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Electronics Need help wiring something up? Thinking of adding an electrical component to your car? Need help troubleshooting that wiring glitch?

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Old 01-10-2010, 06:49 AM   #1
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Hook up the Cable wrong.

Hi all,
I'm buying this 1982 camaro and picking it up on wednesday, but this happen yesterday.

I'm trying to find out if I hurt my car by hooking up the battery the WRONG way. I was not paying enough attention to how I unhooked it, both of the cable were red. I hooked it up for only a few seconds, to 5 seconds but there was a lot of smoking coming from behind the distributor, and smoking coming from the left side of the alternator.

I then put the cables right and tried to start the car and didn't get any fire at all. I didn't stay to much longer after that because I had to leave, I was wonder is there was no fuel in the car or did I really miss up the wiring.
I read online earlier today on some other sites that I could have fried all electrical components, including the computer. I also read that it could just be a fusible link.

Where should I go about this?

Thanks so much for reading, and for any advice.

CG
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Old 01-10-2010, 07:04 AM   #2
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Re: Hook up the Cable wrong.

Sorry, but the chances are good that you cooked something. From what you describe, you most likely burned your alternator and distributor ignition module. Smoke is usually a bad sign.

So, what now? Troubleshoot. The easiest way to TS the alternator at this point would be to remove it and take it to a parts store. They will usually test it for you for free. If you just want to see if the car will start, disconnect all wires to the alternator and try to start it, making sure that you tape over any exposed wire ends to avoid a short to ground. If the car starts without the alternator, then the worst case scenario is you need to replace the alternator.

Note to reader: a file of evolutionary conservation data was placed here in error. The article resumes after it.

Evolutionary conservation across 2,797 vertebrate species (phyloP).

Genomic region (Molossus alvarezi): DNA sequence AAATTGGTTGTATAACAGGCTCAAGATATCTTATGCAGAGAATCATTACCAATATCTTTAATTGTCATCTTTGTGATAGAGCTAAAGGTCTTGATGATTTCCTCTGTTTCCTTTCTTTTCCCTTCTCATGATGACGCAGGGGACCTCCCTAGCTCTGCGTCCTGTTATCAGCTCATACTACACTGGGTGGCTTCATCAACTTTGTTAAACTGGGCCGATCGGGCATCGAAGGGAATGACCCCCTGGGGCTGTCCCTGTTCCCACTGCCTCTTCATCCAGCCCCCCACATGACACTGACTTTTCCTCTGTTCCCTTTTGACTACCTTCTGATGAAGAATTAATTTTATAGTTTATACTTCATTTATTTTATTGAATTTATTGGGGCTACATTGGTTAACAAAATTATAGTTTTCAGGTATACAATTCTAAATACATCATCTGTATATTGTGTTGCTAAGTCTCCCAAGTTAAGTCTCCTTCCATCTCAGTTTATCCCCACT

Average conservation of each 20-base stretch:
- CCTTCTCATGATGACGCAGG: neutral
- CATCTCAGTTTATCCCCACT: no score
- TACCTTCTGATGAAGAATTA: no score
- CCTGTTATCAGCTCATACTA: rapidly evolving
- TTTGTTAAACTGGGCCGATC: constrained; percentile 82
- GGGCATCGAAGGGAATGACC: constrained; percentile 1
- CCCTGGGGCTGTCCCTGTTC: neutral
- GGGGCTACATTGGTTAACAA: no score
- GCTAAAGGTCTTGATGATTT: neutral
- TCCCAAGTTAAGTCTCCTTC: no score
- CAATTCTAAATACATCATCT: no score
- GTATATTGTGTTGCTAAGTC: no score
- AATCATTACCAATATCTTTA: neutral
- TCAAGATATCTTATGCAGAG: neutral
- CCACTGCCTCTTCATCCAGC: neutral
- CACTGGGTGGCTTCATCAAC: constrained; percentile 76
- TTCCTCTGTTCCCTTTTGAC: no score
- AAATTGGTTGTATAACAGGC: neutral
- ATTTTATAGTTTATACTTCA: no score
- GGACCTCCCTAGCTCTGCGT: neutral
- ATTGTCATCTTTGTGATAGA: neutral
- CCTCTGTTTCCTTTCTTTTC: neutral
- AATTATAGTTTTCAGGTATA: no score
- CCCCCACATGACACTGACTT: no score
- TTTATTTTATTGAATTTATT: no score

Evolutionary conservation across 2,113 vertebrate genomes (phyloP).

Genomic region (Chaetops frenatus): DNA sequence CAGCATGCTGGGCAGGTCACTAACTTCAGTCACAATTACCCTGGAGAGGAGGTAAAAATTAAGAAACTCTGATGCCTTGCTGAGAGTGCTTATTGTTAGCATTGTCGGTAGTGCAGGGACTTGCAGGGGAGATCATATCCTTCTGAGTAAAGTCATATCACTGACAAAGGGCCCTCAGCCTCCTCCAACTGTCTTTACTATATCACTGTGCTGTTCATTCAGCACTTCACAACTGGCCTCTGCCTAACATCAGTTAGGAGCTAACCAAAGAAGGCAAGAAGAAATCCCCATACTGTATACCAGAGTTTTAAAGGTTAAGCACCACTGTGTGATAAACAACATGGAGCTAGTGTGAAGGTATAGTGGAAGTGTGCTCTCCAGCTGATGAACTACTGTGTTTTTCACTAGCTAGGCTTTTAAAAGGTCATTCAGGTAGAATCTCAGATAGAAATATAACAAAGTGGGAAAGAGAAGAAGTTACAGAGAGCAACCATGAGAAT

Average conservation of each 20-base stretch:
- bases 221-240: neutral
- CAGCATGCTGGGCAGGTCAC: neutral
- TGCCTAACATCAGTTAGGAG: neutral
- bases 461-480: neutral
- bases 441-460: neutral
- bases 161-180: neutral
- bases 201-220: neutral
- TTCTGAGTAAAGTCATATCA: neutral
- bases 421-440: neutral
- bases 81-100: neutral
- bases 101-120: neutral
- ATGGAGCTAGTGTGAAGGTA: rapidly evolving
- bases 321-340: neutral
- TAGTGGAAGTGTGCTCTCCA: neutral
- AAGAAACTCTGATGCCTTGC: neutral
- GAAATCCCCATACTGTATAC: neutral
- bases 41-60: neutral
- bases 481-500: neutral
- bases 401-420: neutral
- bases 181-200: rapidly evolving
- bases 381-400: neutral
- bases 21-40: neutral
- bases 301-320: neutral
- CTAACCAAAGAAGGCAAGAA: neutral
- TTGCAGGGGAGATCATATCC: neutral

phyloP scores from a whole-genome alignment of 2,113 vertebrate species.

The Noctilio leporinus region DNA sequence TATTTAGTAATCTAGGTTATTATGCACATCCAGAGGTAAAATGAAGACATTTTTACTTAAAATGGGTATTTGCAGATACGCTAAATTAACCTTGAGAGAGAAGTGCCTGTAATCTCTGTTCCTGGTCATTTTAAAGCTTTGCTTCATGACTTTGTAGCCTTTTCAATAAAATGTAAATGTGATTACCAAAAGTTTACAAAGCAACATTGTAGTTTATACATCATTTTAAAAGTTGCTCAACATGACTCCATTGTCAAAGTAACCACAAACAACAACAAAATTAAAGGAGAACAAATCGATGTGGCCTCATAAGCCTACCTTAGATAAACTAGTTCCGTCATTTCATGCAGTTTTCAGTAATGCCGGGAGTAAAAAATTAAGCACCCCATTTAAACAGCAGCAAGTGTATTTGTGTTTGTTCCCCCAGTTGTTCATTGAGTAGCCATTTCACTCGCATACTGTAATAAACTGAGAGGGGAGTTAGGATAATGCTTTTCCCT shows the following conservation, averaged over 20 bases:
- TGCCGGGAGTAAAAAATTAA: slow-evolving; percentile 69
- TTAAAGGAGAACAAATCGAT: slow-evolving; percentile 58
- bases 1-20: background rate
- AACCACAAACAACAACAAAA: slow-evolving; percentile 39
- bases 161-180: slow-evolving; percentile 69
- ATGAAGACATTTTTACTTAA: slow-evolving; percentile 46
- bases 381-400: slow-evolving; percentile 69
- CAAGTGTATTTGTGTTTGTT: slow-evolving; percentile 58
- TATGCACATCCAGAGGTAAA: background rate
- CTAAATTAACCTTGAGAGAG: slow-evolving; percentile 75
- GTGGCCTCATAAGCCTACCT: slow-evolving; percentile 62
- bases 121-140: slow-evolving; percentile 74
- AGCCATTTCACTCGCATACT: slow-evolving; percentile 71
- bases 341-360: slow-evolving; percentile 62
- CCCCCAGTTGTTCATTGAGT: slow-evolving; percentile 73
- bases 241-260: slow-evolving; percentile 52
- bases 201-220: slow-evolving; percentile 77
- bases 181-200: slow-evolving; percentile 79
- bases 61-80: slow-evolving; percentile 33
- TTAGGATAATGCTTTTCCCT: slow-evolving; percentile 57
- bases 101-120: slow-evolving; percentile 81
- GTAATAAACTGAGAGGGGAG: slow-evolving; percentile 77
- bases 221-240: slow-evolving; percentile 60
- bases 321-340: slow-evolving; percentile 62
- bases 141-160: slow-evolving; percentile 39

If the car still won't start with the alternator removed/disconnected, pull one spark plug wire, insert a philips screwdriver in the boot, and secure it so that the shaft of the screwdriver is about a quarter inch from ground. Have someone crank the engine while you watch. If no spark, pop the distributor cap off, and remove the module. With smoke coming out of the distributor and no spark, I'd think it's a safe bet that the module has been fried. You may see visual evidence of damage, or not. In any case, at this point, I'd replace the module.

One thing I will say: although the electronic components in your car are subject to failure from incorrect connection, it is often the case that they will survive such an incident. I've been lucky a few times myself. If you are lucky, your ECM has survived this little episode.

Rather than write a book, I'll wait until you have completed the above to comment further, if necessary. Good luck.
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Old 01-10-2010, 07:37 AM   #3
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Re: Hook up the Cable wrong.

When u say the module in the distributor, is that the whole distributor or the control module?
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Old 01-10-2010, 11:30 AM   #4
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Re: Hook up the Cable wrong.

if the ignition was not switched on,the ignition module
would not be damaged(the module under the rotor)
smoke from behind the distributor was probably a fuse
link or ground strap.Alternator as almost certainly fried
i can't remember if the ECM has a protection diode-if it
does, may have only blown the fuse. If the ignition is
working,car will start with ECM inop-just will run nasty
with no power.If there is no spark,check that there is
power to the red distributor wire.
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Old 01-11-2010, 05:30 AM   #5
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Re: Hook up the Cable wrong.

Nick, as the other poster warned, smoke is usually the after effect of damage done to electrical components. Some survive, some don't.

The fusible link is however a good place to start. The problem is identifying this apparently orange wire will be difficult if it's cooked. The fusible links on my much older Chevys were just a wire of a certain resistance, and too much heat would simply melt the wire at some point.